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The New York Times' Assault on Working Women

The opinions expressed by columnists are their own and do not necessarily represent the views of Townhall.com.

For once, liberals and conservatives can agree on something: The New York Times acted shamefully in publishing a story in part suggesting that John McCain might have had an extramarital affair. The piece, laced with little more than rumor and innuendo, was obviously designed to strangle the McCain campaign in its cradle. As lefty blogger Greg Sargent put it, “The suggestion that the relationship might have been sexual, which is made at the top and towards the end of the story, basically amounts to an allegation that anonymous sources said there was concern that the relationship might have become romantic.” In other words, the report is a big bunch of nothing – a piece that “offered readers no proof” of any wrongful conduct, in the words of the Times’ own public editor.


But the damage inflicted by gossipy stories like this is real – not just to the reputation of a newspaper clearly riddled with partisanship, or the peace of mind of the families of John McCain and Vicki Iseman (both of whom have denied any improper relationship). The repercussions of such innuendo-filled and irresponsible reporting spread far beyond politics.

Every feminist – and every working woman in America – should be denouncing The New York Times for this reason: Whenever unsupported allegations like those spotlighted in the McCain hit piece come to national prominence, it becomes more difficult for young women to attain true equality in the workplace. What readers know is that Vicki Iseman worked successfully with John McCain. They spent some time together, shared some air flights. From this, unnamed staffers have speculated about the possibility of an affair – and the Times went ahead and published the speculation.

Clearly, had Vicki Iseman been a man (or even an older, less attractive woman), such speculation would never have existed, and certainly wouldn’t have been dignified with a lengthy page-one, four-reporter splash in the “paper of record.” Looking at the lack of evidence in the Times piece reporting unspecified (and unsubstantiated) “concerns” about an affair, who can blame senior male employees from concluding that such rumors can be the price of associating – even professionally – with an attractive, younger woman?


All across America, there are young women attempting to advance at work by being just as smart, just as prepared, and just as diligent as their male counterparts. But if the senior (most often male) employees they need to impress are hyper-sensitive about the reputational damage that can result from spending time with them, female workers going to be deprived of opportunities they need to showcase their talent. Young female associates at law firms aren’t going to have the chance to work with older, married male partners conducting important trials away from home – too risky to be staying in a hotel with a woman for that long. Junior businesswomen of all stripes may be deprived of their turns at closing deals with male senior executives, lest doing so elicit whispers. And the list goes on.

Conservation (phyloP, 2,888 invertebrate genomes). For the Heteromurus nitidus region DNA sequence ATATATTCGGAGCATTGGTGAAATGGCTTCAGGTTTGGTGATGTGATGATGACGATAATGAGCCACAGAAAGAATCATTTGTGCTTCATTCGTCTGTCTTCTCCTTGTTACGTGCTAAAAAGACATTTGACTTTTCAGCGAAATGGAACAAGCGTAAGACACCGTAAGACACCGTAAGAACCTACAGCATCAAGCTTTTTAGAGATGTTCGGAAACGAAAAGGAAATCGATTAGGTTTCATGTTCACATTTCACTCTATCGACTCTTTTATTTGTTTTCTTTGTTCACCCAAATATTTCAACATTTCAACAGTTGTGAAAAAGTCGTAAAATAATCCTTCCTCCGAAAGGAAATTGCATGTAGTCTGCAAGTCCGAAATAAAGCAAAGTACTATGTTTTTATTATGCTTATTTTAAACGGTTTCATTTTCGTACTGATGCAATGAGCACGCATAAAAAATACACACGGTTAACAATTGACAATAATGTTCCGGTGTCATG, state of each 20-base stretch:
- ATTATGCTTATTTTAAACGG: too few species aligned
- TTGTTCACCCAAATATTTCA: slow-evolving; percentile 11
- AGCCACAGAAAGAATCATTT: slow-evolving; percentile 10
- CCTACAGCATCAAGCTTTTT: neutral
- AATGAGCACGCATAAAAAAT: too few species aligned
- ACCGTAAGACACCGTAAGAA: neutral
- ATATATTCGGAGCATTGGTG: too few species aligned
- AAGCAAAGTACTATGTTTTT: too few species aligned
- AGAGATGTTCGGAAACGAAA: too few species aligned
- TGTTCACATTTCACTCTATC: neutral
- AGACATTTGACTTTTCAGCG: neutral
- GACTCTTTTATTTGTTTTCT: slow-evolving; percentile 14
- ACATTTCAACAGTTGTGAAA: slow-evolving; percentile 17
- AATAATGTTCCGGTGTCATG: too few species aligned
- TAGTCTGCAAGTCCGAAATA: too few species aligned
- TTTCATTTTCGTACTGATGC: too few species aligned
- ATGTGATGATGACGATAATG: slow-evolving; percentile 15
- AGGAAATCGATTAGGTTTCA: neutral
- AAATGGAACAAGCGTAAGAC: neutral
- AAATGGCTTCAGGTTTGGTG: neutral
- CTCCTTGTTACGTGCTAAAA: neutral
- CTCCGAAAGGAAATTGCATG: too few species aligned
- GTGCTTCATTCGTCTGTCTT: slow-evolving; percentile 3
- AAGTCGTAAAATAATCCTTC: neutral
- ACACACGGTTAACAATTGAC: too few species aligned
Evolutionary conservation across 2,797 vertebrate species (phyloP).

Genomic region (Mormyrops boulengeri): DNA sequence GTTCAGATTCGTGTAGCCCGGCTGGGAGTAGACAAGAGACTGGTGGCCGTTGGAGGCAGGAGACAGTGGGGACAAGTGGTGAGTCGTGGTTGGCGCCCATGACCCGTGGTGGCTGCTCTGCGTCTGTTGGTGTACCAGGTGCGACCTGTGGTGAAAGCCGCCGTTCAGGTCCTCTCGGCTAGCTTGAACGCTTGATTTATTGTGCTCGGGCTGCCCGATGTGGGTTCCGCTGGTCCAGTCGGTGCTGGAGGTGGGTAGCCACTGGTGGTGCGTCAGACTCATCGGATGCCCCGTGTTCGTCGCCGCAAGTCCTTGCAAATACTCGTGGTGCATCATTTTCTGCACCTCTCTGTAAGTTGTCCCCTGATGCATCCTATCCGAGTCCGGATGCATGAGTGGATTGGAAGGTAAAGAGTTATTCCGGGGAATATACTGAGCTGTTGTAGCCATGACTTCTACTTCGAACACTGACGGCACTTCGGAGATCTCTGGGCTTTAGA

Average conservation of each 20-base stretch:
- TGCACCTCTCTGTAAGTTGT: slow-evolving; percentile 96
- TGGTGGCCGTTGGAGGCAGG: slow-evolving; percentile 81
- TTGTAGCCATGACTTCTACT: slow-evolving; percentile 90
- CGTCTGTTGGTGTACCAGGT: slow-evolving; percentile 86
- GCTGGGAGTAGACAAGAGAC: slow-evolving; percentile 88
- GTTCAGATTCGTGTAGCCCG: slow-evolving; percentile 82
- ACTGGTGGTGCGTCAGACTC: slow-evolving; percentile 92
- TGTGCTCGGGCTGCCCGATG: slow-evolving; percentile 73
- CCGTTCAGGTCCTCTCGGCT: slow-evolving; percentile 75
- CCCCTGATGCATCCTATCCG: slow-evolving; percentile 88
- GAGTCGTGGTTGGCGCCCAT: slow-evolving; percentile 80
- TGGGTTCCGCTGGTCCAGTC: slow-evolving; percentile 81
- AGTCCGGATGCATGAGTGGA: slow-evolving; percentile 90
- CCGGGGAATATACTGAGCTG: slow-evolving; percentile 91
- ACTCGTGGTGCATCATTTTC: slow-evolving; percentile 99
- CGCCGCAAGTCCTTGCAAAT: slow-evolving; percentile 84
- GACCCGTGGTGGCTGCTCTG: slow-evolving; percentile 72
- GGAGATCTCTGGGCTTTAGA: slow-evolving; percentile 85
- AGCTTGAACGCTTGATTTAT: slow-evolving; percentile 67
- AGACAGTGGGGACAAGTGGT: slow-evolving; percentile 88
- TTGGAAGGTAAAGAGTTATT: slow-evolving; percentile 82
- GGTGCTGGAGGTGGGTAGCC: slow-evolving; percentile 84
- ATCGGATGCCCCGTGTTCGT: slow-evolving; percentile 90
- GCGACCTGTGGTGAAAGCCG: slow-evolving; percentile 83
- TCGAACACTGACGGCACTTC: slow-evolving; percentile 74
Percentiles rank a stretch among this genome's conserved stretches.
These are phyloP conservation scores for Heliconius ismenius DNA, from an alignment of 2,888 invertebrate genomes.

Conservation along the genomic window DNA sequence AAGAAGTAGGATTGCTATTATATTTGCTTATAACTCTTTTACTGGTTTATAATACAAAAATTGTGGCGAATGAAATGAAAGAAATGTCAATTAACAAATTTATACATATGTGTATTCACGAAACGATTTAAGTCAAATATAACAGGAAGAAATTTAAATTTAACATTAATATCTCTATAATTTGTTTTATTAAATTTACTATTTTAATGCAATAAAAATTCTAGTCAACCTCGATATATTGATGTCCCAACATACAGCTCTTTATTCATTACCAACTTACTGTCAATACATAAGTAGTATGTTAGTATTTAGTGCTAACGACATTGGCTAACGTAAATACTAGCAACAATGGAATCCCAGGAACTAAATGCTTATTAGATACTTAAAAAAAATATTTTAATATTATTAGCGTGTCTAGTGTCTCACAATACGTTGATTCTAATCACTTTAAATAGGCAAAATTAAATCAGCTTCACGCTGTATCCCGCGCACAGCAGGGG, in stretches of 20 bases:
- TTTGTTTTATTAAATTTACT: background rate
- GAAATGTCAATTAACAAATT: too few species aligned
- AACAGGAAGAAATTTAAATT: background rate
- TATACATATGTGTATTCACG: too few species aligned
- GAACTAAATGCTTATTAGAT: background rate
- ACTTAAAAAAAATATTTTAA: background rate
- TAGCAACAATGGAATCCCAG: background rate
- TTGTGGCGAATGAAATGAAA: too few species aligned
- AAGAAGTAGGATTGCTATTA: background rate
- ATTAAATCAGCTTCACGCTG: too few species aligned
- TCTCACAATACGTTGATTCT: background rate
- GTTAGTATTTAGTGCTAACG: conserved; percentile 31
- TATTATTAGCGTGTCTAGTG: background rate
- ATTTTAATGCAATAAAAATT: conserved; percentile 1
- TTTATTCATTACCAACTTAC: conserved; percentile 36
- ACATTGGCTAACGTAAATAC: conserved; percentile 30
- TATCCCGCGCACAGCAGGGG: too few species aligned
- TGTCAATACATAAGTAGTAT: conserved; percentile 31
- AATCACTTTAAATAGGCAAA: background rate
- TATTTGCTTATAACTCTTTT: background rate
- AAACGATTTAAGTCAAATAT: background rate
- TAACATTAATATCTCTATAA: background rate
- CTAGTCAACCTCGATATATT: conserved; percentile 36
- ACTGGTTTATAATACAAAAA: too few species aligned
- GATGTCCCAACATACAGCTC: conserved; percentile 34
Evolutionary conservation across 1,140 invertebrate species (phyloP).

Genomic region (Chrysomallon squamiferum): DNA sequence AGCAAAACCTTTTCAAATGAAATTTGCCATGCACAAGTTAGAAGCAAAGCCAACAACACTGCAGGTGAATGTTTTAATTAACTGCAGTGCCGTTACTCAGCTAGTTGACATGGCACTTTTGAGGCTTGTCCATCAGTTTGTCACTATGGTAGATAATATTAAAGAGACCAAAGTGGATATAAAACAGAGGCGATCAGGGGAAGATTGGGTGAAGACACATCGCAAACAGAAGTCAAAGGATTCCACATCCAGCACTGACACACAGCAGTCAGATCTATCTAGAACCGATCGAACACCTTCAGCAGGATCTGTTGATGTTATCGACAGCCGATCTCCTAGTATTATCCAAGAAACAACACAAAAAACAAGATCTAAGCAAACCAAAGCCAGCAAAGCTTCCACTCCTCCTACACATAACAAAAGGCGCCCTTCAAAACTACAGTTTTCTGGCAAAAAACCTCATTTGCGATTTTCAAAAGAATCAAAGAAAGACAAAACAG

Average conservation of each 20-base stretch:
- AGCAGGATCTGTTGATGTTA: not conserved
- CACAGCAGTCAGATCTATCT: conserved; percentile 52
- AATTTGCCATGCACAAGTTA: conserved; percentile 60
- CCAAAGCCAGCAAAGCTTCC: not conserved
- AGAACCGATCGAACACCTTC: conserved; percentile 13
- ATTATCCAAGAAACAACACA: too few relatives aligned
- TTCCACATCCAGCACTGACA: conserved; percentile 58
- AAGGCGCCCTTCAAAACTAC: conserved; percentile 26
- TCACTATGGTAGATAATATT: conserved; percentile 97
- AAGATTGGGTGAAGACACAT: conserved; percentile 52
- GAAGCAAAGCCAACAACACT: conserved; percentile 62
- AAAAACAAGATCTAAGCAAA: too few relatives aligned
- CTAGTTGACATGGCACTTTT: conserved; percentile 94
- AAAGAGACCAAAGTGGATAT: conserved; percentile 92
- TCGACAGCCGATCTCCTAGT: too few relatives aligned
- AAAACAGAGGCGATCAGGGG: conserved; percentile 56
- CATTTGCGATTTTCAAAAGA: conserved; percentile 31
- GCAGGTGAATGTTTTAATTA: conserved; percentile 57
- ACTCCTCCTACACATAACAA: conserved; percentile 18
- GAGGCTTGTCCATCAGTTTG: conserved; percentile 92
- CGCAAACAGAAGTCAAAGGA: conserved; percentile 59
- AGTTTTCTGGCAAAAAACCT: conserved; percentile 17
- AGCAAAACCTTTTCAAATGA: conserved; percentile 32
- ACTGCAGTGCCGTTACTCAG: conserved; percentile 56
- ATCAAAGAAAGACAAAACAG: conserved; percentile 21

When Anita Hill launched her still-unproven assault on Clarence Thomas’ character seventeen years ago, men all over America discovered that their reputations could be threatened by a simple accusation from a woman, offered without even a scintilla of evidence (in fact, Justice Thomas’ character was trashed despite evidence that he had actually helped and mentored Hill). Now, it seems that their fidelity to their wives can be publicly questioned for nothing more than spending time in the company of an attractive, young professional woman.

Given the double standards of liberal feminists – who were willing to condemn Justice Thomas without evidence, yet refused to chastise President Bill Clinton for behavior that was both proven and infinitely worse – it’s unlikely that they’ll speak up in defense of a Republican like John McCain. But the next time that they deplore the existence of a “glass ceiling” in the workplace, they might want to consider the impact on young, professional women of the kind of unsubstantiated rumor-mongering so gleefully undertaken by The New York Times last week.


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